Cultural Production of Gender in Colonial Korea


A review of Between Words and Images: Gender and Cultural Productions in Colonial Korea, by Jooyeon Rhee.

The scholarship on nationalism, modernity, and the Japanese colonial expansion starting in the late 19th century and Japanese colonial rule from 1910 to 1945 has shifted from political and social studies centered on Japanese colonial oppression and Korean resistance to cultural studies focusing on the meaning of the everyday life of Korean people. This scholarship has focused in particular on the production, dissemination, and consumption of cultural products. Jooyeon Rhee’s dissertation reflects this new phase of the cultural studies of gender and sexuality, since it deals with the conflicting discourses on and representations of women by examining cultural products from the mid-1900s to the 1930s. The texts examined by Rhee include written and visual genres, such as the New Novel, translations of the Japanese domestic novel, the modern novel, autobiographical writing, films, and photography. The dissertation especially highlights women’s voices and their attempt to articulate an image of women opposed to the nationalist discourses and their definition of the ideal womanhood. With vivid illuminations of the political, social, and cultural background from which various cultural products emerged at the time, and a comparison between Japan and Korea, the dissertation sheds light on women’s active involvement in the creation of their own images in the cultural medium.

Chapter 1 looks at the fictional representation of women in the emerging genre of the New Novel (sinsosŏl), in order to examine how Korean women are called upon to be patriotic citizens. In particular, Rhee analyzes Chang Chiyŏn’s Aeguk puinjŏn (The Story of a Patriotic Lady, 1906) and Yi Injik’s Hyŏl ŭi nu (Tears of Blood, 1906). Rhee observes that in Aeguk puinjŏn Chang Chiyŏn projects the figure of an ideal heroine who sacrifices her life for the nation, by equating the national crisis of Korea under Japanese colonial expansion with the situation of France in its conflict with England. Rhee notes that the moral character of the figure of Joan of Arc is a realization of the Confucian concept of virtuous women as “filial daughters, chaste and loyal wives, and wise mothers” (p. 69). In this sense, Chang Chiyŏn emphasizes the Korean cultural heritage within the nationalist movement. On the other hand, Yi Injik’s text, Hyŏl ŭi nu, depicts the main character of Ongnyŏn, who was separated from her family during the Sino-Japanese war (1894–1895). Rhee contends that Ongnyŏn’s search for civilization and enlightenment through an education severed from its Korean roots and supported by the Japanese tradition displays Yi Injik’s view of Japan as a more advanced and civilized nation and as a model of modernity, which partially explains his subsequent involvement with Japan’s annexation of Korea.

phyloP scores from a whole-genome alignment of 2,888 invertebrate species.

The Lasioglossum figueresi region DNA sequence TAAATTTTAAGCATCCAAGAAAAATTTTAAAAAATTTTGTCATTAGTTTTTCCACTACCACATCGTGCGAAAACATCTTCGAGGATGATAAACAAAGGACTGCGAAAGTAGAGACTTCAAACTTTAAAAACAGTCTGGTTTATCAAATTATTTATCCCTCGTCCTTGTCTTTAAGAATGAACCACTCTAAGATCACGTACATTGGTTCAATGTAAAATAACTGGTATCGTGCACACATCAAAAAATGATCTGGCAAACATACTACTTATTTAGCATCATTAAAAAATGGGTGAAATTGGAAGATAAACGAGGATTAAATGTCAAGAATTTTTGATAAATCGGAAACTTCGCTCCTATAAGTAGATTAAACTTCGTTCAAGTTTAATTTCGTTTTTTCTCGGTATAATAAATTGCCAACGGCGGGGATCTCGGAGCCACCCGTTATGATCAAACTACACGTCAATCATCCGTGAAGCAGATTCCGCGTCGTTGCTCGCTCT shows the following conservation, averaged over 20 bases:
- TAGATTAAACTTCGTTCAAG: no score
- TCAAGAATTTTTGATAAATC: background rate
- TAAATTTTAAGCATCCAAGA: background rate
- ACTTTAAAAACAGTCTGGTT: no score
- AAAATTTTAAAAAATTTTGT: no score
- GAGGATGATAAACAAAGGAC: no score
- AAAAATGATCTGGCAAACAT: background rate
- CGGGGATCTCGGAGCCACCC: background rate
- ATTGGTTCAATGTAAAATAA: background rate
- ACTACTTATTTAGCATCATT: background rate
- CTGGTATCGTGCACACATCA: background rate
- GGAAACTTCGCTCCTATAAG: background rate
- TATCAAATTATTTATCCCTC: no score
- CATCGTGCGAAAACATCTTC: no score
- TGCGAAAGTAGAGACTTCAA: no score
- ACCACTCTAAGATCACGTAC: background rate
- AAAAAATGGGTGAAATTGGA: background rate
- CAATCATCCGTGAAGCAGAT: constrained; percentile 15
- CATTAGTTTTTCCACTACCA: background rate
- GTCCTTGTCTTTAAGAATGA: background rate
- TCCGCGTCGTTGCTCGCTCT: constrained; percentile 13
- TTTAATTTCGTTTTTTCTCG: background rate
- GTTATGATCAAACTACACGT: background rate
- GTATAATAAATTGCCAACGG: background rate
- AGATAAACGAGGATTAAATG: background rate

Chapter 2 advances a comparative analysis of the Japanese domestic novel Ozaki Koyo’s Konjiki yasha (The Gold Demon, 1897–1903) and one of its Korean “translations and adaptations” (p.22), Changhanmong (A Dream of Long Suffering, 1913) by Cho Chunghwan. The chapter highlights translation as not only a unilateral cultural flow from the metropolis to the colony, but as the active appropriation and alteration of the theme into a Korean context. Both the Japanese original version and the appropriated Korean version present female characters who decide upon marriage based on material desire over love but still vacillate between their former lovers and their husbands with an overriding sense of guilt. However, Rhee meticulously reveals the meaning of the revision in Cho Chunghwan’s text by revealing how the woman’s pursuit for material desire is rectified as a way of reaffirming “the gender hierarchy in the family” (p.119), and its resolution converges into nationalism through the reunion of the main characters, the former lovers.